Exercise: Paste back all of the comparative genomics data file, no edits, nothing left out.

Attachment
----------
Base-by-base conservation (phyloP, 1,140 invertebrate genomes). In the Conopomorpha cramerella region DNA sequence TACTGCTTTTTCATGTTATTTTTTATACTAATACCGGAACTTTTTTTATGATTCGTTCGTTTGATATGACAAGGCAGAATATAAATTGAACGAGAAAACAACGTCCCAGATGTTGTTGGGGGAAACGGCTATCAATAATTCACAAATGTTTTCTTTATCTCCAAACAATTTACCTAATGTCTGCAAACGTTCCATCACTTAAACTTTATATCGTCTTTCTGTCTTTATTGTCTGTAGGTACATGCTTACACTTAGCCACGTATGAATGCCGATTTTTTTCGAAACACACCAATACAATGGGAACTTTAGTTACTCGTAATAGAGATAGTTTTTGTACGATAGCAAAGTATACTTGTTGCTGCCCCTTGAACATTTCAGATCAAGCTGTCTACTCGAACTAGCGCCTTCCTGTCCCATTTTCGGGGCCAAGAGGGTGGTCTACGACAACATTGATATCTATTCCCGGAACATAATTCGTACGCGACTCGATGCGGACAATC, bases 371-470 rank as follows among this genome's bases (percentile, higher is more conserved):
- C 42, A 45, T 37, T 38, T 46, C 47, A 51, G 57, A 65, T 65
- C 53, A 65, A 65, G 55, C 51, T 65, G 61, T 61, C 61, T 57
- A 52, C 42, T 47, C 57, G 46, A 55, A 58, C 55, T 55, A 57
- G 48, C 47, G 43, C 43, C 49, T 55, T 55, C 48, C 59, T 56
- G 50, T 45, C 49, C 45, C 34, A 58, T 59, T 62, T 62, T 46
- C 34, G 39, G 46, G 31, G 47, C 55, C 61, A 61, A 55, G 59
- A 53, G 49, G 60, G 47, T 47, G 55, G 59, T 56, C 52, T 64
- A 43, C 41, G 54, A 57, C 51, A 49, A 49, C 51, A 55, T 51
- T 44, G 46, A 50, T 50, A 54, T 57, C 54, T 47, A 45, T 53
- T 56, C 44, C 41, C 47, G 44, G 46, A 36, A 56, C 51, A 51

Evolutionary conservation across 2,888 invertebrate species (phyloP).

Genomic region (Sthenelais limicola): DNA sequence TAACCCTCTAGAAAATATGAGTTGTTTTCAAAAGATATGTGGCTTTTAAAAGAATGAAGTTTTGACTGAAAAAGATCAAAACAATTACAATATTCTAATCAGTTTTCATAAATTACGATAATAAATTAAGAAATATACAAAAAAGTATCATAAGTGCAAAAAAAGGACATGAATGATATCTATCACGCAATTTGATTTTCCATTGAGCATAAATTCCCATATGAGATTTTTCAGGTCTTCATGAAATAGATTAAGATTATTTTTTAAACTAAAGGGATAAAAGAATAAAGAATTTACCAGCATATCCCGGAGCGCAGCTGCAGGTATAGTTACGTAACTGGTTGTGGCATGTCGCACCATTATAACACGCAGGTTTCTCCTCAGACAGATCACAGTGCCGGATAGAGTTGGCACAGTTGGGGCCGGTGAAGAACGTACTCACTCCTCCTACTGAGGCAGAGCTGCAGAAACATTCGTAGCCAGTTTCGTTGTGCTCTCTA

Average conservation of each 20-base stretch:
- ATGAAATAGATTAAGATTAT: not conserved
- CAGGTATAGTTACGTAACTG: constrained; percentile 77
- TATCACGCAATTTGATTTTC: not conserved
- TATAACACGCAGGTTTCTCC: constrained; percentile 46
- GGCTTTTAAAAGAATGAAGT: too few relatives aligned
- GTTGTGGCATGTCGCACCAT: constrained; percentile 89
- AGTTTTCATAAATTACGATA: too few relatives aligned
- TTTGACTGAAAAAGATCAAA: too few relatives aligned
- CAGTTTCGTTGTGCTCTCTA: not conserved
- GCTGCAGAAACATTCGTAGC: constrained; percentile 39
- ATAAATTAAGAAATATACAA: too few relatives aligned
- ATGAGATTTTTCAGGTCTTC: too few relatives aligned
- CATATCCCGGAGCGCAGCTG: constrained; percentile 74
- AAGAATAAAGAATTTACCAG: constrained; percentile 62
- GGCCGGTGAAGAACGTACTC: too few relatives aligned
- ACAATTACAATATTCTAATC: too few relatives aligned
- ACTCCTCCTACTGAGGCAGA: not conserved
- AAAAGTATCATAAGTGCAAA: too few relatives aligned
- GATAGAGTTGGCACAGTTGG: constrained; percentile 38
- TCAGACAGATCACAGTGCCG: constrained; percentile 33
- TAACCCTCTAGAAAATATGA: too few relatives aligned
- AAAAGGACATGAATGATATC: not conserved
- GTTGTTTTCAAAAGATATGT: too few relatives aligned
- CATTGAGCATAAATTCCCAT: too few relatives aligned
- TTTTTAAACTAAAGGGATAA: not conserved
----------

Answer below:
Base-by-base conservation (phyloP, 1,140 invertebrate genomes). In the Conopomorpha cramerella region DNA sequence TACTGCTTTTTCATGTTATTTTTTATACTAATACCGGAACTTTTTTTATGATTCGTTCGTTTGATATGACAAGGCAGAATATAAATTGAACGAGAAAACAACGTCCCAGATGTTGTTGGGGGAAACGGCTATCAATAATTCACAAATGTTTTCTTTATCTCCAAACAATTTACCTAATGTCTGCAAACGTTCCATCACTTAAACTTTATATCGTCTTTCTGTCTTTATTGTCTGTAGGTACATGCTTACACTTAGCCACGTATGAATGCCGATTTTTTTCGAAACACACCAATACAATGGGAACTTTAGTTACTCGTAATAGAGATAGTTTTTGTACGATAGCAAAGTATACTTGTTGCTGCCCCTTGAACATTTCAGATCAAGCTGTCTACTCGAACTAGCGCCTTCCTGTCCCATTTTCGGGGCCAAGAGGGTGGTCTACGACAACATTGATATCTATTCCCGGAACATAATTCGTACGCGACTCGATGCGGACAATC, bases 371-470 rank as follows among this genome's bases (percentile, higher is more conserved):
- C 42, A 45, T 37, T 38, T 46, C 47, A 51, G 57, A 65, T 65
- C 53, A 65, A 65, G 55, C 51, T 65, G 61, T 61, C 61, T 57
- A 52, C 42, T 47, C 57, G 46, A 55, A 58, C 55, T 55, A 57
- G 48, C 47, G 43, C 43, C 49, T 55, T 55, C 48, C 59, T 56
- G 50, T 45, C 49, C 45, C 34, A 58, T 59, T 62, T 62, T 46
- C 34, G 39, G 46, G 31, G 47, C 55, C 61, A 61, A 55, G 59
- A 53, G 49, G 60, G 47, T 47, G 55, G 59, T 56, C 52, T 64
- A 43, C 41, G 54, A 57, C 51, A 49, A 49, C 51, A 55, T 51
- T 44, G 46, A 50, T 50, A 54, T 57, C 54, T 47, A 45, T 53
- T 56, C 44, C 41, C 47, G 44, G 46, A 36, A 56, C 51, A 51

Evolutionary conservation across 2,888 invertebrate species (phyloP).

Genomic region (Sthenelais limicola): DNA sequence TAACCCTCTAGAAAATATGAGTTGTTTTCAAAAGATATGTGGCTTTTAAAAGAATGAAGTTTTGACTGAAAAAGATCAAAACAATTACAATATTCTAATCAGTTTTCATAAATTACGATAATAAATTAAGAAATATACAAAAAAGTATCATAAGTGCAAAAAAAGGACATGAATGATATCTATCACGCAATTTGATTTTCCATTGAGCATAAATTCCCATATGAGATTTTTCAGGTCTTCATGAAATAGATTAAGATTATTTTTTAAACTAAAGGGATAAAAGAATAAAGAATTTACCAGCATATCCCGGAGCGCAGCTGCAGGTATAGTTACGTAACTGGTTGTGGCATGTCGCACCATTATAACACGCAGGTTTCTCCTCAGACAGATCACAGTGCCGGATAGAGTTGGCACAGTTGGGGCCGGTGAAGAACGTACTCACTCCTCCTACTGAGGCAGAGCTGCAGAAACATTCGTAGCCAGTTTCGTTGTGCTCTCTA

Average conservation of each 20-base stretch:
- ATGAAATAGATTAAGATTAT: not conserved
- CAGGTATAGTTACGTAACTG: constrained; percentile 77
- TATCACGCAATTTGATTTTC: not conserved
- TATAACACGCAGGTTTCTCC: constrained; percentile 46
- GGCTTTTAAAAGAATGAAGT: too few relatives aligned
- GTTGTGGCATGTCGCACCAT: constrained; percentile 89
- AGTTTTCATAAATTACGATA: too few relatives aligned
- TTTGACTGAAAAAGATCAAA: too few relatives aligned
- CAGTTTCGTTGTGCTCTCTA: not conserved
- GCTGCAGAAACATTCGTAGC: constrained; percentile 39
- ATAAATTAAGAAATATACAA: too few relatives aligned
- ATGAGATTTTTCAGGTCTTC: too few relatives aligned
- CATATCCCGGAGCGCAGCTG: constrained; percentile 74
- AAGAATAAAGAATTTACCAG: constrained; percentile 62
- GGCCGGTGAAGAACGTACTC: too few relatives aligned
- ACAATTACAATATTCTAATC: too few relatives aligned
- ACTCCTCCTACTGAGGCAGA: not conserved
- AAAAGTATCATAAGTGCAAA: too few relatives aligned
- GATAGAGTTGGCACAGTTGG: constrained; percentile 38
- TCAGACAGATCACAGTGCCG: constrained; percentile 33
- TAACCCTCTAGAAAATATGA: too few relatives aligned
- AAAAGGACATGAATGATATC: not conserved
- GTTGTTTTCAAAAGATATGT: too few relatives aligned
- CATTGAGCATAAATTCCCAT: too few relatives aligned
- TTTTTAAACTAAAGGGATAA: not conserved